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Surprized By Military 707  
User currently offlineGround From Germany, joined Jan 2004, 32 posts, RR: 0
Posted (10 years 3 months 3 weeks 2 days ago) and read 2609 times:



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Photo © Derek Pedley - AirTeamImages




i saw today this kind of aircraft while i was doing the pushback at my home-airport frankfurt, first i couldn't identify it because it was on the other side of the airport( u.s air base) and very far away. the shape of the fuselage was clearly a boeing 707 (never seen before in F R A since i work here).....but these MASSIVE engines.i thought : 707 and these kind of engines= no way....
i asked the captain via headset if he could identify the aircraft and he said that this is a military version of a 707....

does anybody know something more about this mightymighty aircraft?

thank you
FA

25 replies: All unread, showing first 25:
 
User currently offlineStarrion From United States of America, joined Jul 2003, 1126 posts, RR: 2
Reply 1, posted (10 years 3 months 3 weeks 2 days ago) and read 2576 times:

The -R KC-135's have the newer engines on them. They undergo a huge refurb, which is needed because of how old most of these birds are.




Knowledge Replaces Fear
User currently offlineVorticity From United States of America, joined May 2004, 337 posts, RR: 5
Reply 2, posted (10 years 3 months 3 weeks 2 days ago) and read 2575 times:

They re-engined a lot of them with high-bypass turbofans. One reason being fuel efficieny.


Thermodynamics and english units don't mix...
User currently offlineN328KF From United States of America, joined May 2004, 6489 posts, RR: 3
Reply 3, posted (10 years 3 months 3 weeks 2 days ago) and read 2552 times:

Yeah, they have GE CF6s in them now. They're thinking about doing the same thing to the B-52. The Department of Defense has lots of CF6 units in use -- they even power Navy ships! Though there they're called LM2500s, but they're the same thing.


When they call the roll in the Senate, the Senators do not know whether to answer 'Present' or 'Not guilty.' T.Roosevelt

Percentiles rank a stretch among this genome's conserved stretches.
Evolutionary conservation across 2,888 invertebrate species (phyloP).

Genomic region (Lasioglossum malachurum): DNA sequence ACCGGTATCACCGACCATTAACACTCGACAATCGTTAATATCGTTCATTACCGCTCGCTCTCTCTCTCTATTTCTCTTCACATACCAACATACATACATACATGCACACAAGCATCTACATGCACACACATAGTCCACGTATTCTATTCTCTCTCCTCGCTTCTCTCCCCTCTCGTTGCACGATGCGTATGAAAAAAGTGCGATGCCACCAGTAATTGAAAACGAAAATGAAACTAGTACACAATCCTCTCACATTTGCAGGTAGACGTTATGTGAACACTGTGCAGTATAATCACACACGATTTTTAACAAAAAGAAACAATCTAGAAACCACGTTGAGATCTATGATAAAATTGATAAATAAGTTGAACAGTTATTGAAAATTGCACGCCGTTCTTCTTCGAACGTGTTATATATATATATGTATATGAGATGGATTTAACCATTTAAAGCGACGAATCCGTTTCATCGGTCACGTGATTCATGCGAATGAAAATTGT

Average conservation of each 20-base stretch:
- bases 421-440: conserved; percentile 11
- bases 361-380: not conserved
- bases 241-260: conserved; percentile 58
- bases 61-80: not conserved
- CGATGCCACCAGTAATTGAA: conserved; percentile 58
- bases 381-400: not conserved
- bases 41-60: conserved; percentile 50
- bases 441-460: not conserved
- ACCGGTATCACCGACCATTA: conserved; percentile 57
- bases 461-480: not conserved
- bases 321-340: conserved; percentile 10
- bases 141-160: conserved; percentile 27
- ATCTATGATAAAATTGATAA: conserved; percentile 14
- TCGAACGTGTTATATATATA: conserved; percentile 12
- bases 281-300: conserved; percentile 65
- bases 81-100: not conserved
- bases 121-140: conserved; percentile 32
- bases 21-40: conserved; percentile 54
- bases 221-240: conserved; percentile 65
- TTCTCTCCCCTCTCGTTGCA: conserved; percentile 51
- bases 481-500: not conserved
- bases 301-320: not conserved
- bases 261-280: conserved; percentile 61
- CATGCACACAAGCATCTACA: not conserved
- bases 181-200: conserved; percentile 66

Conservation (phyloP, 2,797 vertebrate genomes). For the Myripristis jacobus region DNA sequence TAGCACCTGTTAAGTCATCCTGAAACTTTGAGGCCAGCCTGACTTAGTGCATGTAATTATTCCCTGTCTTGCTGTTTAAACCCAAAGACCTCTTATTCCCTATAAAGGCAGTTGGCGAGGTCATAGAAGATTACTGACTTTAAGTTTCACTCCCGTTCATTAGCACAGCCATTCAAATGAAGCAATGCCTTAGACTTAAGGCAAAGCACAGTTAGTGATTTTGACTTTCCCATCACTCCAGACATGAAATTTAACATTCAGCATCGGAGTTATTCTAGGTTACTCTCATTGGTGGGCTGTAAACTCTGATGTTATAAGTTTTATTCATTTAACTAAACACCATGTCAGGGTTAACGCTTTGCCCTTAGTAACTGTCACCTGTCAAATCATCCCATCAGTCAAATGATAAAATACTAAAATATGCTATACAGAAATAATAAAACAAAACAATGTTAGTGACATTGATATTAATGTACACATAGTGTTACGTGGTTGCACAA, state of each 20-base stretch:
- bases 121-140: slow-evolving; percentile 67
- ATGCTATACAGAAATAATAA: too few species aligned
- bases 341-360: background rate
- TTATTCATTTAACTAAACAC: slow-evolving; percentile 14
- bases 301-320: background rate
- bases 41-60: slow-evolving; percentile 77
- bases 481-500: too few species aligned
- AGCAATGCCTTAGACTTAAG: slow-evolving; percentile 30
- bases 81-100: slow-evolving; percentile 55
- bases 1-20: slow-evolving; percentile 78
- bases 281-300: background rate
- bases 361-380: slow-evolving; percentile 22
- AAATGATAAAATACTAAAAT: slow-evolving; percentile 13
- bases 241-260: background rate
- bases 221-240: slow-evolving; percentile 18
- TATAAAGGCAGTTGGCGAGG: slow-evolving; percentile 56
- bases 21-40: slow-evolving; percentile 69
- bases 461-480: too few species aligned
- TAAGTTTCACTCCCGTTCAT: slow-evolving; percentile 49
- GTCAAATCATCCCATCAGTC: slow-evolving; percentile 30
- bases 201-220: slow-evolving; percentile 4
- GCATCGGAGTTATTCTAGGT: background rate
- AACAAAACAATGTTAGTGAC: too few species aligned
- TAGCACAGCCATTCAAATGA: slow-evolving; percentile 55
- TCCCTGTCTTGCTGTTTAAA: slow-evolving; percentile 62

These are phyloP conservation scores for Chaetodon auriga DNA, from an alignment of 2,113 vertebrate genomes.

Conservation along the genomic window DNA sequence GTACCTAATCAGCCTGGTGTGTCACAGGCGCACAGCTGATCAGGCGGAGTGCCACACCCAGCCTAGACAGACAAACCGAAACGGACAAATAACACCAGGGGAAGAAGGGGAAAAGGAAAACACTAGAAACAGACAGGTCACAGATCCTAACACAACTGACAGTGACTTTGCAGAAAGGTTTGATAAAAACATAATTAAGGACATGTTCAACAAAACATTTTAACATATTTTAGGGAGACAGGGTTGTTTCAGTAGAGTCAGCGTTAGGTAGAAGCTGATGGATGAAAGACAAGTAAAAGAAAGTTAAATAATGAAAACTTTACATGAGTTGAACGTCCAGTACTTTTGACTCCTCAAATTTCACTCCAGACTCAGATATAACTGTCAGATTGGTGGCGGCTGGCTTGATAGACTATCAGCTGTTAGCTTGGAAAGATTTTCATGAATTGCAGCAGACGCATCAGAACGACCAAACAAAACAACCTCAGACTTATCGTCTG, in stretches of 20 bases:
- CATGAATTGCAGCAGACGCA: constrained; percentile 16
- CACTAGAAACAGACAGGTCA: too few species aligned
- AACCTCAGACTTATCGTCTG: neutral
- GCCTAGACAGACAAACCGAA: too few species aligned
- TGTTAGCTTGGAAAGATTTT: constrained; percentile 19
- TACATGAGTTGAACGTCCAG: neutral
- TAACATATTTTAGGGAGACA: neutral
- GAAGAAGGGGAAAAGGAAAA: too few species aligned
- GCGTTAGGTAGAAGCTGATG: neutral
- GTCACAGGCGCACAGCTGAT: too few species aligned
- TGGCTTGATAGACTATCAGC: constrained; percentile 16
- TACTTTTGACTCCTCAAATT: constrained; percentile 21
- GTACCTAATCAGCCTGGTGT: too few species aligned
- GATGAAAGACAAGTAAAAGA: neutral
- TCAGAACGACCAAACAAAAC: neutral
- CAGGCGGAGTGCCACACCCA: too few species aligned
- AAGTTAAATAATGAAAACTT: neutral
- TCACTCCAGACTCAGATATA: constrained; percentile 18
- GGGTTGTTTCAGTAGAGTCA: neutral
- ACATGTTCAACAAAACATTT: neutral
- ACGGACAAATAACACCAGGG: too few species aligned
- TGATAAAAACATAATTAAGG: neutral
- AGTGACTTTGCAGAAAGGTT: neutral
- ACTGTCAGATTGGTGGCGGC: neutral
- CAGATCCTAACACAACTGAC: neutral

User currently offlineExpratt From United States of America, joined Mar 2000, 311 posts, RR: 0
Reply 4, posted (10 years 3 months 3 weeks 2 days ago) and read 2543 times:

The engines are CFM56, not CF6.

User currently offlineN328KF From United States of America, joined May 2004, 6489 posts, RR: 3
Reply 5, posted (10 years 3 months 3 weeks 2 days ago) and read 2531 times:

Whoops. You're right, they are CFM56s. Four CF6s would be a lot of thrust, now that I think about it.


When they call the roll in the Senate, the Senators do not know whether to answer 'Present' or 'Not guilty.' T.Roosevelt
User currently offlineTrekster From , joined Dec 1969, posts, RR:
Reply 6, posted (10 years 3 months 3 weeks 2 days ago) and read 2520 times:

us and uk Air force fly the up graded 707 as the E3 D sentry. A very nice looking plane with a radar dome rotating on the top.

707 Being my fav plane, its nice to know there is a sqd of them based a few miles down the road.


User currently offlineLt-AWACS From , joined Dec 1969, posts, RR:
Reply 7, posted (10 years 3 months 3 weeks 2 days ago) and read 2508 times:

Trekster- The US E-3s are B/C  Big grin yours are D, and much nicer with the new engines and good galleys  Smile though you have fewer consoles. I flew on a Brit E-3 in OIF once. Good guys.

The KC-135 is actually a tad smaller than the 707, it came from the Dash 80 also, but is about a foot narrower, and a tad shorter than the 707s in military use.. E-3, TC-18, E-6, VC-137 etc

Ciao, and Hook 'em Horns,
Capt-AWACS, Houston-First word spoken from the moon


User currently offlineGround From Germany, joined Jan 2004, 32 posts, RR: 0
Reply 8, posted (10 years 3 months 3 weeks 2 days ago) and read 2489 times:


how difficult (or easy) is it to put a whole new type of engines to a 25+ year old aircraft????...i remember that Douglas improved the DC-8 with new fan-engines too.


User currently offlineTrekster From , joined Dec 1969, posts, RR:
Reply 9, posted (10 years 3 months 3 weeks 2 days ago) and read 2478 times:

What are ur ones named after. I laughed when i found out about the waddington base ones

There named afterthe seven dwarfs

I think i have been on sleepy 2 times


User currently offlineDfwRevolution From United States of America, joined Jan 2010, 978 posts, RR: 51
Reply 10, posted (10 years 3 months 3 weeks 2 days ago) and read 2472 times:

Yes, the 707 and some DC-8s feature CFM engines-

http://www.cfm56.com/engines/cfm56-2/index.html


User currently offlineTasha From , joined Dec 1969, posts, RR:
Reply 11, posted (10 years 3 months 3 weeks 1 day 22 hours ago) and read 2387 times:

The Reserves fly them from GPT as well. There are normally several of these sitting on the military side of the airport.

Tasha  Smile/happy/getting dizzy


User currently offlineSpacepope From Vatican City, joined Dec 1999, 2933 posts, RR: 1